Terence McKennas "Stoned Ape" Theory of Human Evolution

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Terence McKennas "Stoned Ape" Theory of Human Evolution

Postby zeuzzz » Thu Nov 21, 2013 11:34 am

Someone please kindly shoot this article down in any conceivable way.

Terence McKennas "Stoned Ape" Theory of Human Evolution

Any valid points made here will be added into the article, I plan to make it more a wikipedia entry with all sorts of informed criticism than a dictated bit of text from my own mind. Wikipedia is not very fond of this theory, the evolutionists there still seem to think that eating fish and cooking is the only possible conceivable way to explain why we took an 'orthogonal right hand turn out thew slowly evolving hominid line'.
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Re: Terence McKennas "Stoned Ape" Theory of Human Evolution

Postby Gawdzilla Sama » Thu Nov 21, 2013 11:42 am

You should, instead, submit it to fringepedia.
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Re: Terence McKennas "Stoned Ape" Theory of Human Evolution

Postby zeuzzz » Thu Nov 21, 2013 11:46 am

Gawdzilla Sama wrote:You should, instead, submit it to fringepedia.


Doesn't seem to be suitable ?

"FringePedia is a wiki-powered online encyclopedia of information regarding the American science fiction television series Fringe. Launched on July 23, 2008 by Dennis Acevedo,[2] the site uses MediaWiki software to maintain a user-created database of information. It is the largest, fan-generated, online encyclopedia for Fringe, and is intended to be the most comprehensive source data about the show.[3] The site is not affiliated with Warner Bros. Entertainment, Bad Robot Productions, FB2 Films Inc., DC Comics/Wildstorm, or any other persons or organizations responsible for the production, promotion or distribution of Fringe.[2]"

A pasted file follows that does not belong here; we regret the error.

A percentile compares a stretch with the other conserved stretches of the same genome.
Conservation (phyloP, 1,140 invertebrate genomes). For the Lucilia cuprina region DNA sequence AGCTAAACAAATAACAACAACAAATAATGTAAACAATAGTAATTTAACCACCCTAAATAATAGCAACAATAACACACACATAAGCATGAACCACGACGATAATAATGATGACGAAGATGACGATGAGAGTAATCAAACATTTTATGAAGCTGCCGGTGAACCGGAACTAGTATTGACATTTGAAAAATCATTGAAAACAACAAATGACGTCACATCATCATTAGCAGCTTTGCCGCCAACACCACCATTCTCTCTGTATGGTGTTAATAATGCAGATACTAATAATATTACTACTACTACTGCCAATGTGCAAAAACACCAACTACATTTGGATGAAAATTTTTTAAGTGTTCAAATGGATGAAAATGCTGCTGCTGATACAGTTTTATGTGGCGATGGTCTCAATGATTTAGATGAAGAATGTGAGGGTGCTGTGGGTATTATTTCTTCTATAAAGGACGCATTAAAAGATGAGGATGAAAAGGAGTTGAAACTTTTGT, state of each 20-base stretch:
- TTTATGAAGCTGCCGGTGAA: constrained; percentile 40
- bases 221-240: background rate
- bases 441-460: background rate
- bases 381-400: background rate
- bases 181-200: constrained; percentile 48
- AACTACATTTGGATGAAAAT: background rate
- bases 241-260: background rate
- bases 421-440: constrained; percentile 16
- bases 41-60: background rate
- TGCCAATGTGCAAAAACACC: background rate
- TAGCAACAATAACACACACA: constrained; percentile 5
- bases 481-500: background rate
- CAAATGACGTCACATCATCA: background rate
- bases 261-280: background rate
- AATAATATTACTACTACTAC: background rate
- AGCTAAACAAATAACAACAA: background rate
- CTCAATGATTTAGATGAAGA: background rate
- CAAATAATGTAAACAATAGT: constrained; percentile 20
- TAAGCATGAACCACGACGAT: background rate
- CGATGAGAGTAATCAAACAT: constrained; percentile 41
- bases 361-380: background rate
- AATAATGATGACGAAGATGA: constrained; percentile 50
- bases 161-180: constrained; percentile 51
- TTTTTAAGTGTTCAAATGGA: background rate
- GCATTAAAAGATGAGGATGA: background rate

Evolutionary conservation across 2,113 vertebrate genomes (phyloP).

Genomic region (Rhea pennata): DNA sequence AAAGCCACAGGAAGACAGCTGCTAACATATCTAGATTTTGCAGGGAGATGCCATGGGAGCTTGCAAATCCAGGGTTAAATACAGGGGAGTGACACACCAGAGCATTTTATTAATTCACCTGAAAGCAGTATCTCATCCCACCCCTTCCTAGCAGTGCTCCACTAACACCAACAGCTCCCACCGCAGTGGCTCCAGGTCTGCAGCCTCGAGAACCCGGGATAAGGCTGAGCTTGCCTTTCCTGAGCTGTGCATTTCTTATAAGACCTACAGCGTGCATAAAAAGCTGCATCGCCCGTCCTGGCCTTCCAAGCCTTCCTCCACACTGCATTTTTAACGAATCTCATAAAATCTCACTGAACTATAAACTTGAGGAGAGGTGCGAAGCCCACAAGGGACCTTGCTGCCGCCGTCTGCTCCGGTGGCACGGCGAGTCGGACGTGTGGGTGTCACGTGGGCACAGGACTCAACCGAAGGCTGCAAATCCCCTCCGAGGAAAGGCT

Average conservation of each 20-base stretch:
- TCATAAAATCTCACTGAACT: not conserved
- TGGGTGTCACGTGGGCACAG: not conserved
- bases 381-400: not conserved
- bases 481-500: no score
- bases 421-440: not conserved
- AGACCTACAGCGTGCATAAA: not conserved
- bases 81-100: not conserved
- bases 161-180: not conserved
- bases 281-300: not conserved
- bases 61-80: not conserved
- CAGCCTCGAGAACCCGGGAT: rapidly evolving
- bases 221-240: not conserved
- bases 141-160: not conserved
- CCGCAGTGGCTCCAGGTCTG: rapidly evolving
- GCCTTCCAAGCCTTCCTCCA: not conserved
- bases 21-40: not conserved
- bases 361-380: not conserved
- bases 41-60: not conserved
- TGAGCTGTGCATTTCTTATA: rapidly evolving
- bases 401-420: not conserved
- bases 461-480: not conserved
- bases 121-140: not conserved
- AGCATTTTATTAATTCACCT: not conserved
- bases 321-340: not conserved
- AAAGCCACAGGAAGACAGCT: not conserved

Eh?
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Re: Terence McKennas "Stoned Ape" Theory of Human Evolution

Postby Gawdzilla Sama » Thu Nov 21, 2013 12:44 pm

I was should have said lunaticfringepedia.
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Re: Terence McKennas "Stoned Ape" Theory of Human Evolution

Postby zeuzzz » Thu Nov 21, 2013 1:00 pm

Oh ha ha ha ha fooken ha.

Anything productive now?
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Re: Terence McKennas "Stoned Ape" Theory of Human Evolution

Postby zeuzzz » Thu Nov 21, 2013 9:27 pm

I'd love some actual informed criticism, I'm more than willing to learn why the article is wrong.
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Re: Terence McKennas "Stoned Ape" Theory of Human Evolution

Postby zeuzzz » Thu Nov 21, 2013 9:32 pm

Might as well copy/paste it here so it's on forum. Some of the pictures are quite important to the text so I recommend reading my blog entry rather than the text alone.

Terence McKennas "Stoned Ape" Theory of Human Evolution

Terence McKenna was the first proponent of this theory, which theorizes that as the North African jungles receded toward the end of the most recent ice age, giving way to grasslands, a branch of our tree-dwelling primate ancestors left the branches and took up a life out in the open - following around herds of ungulates, nibbling what they could along the way.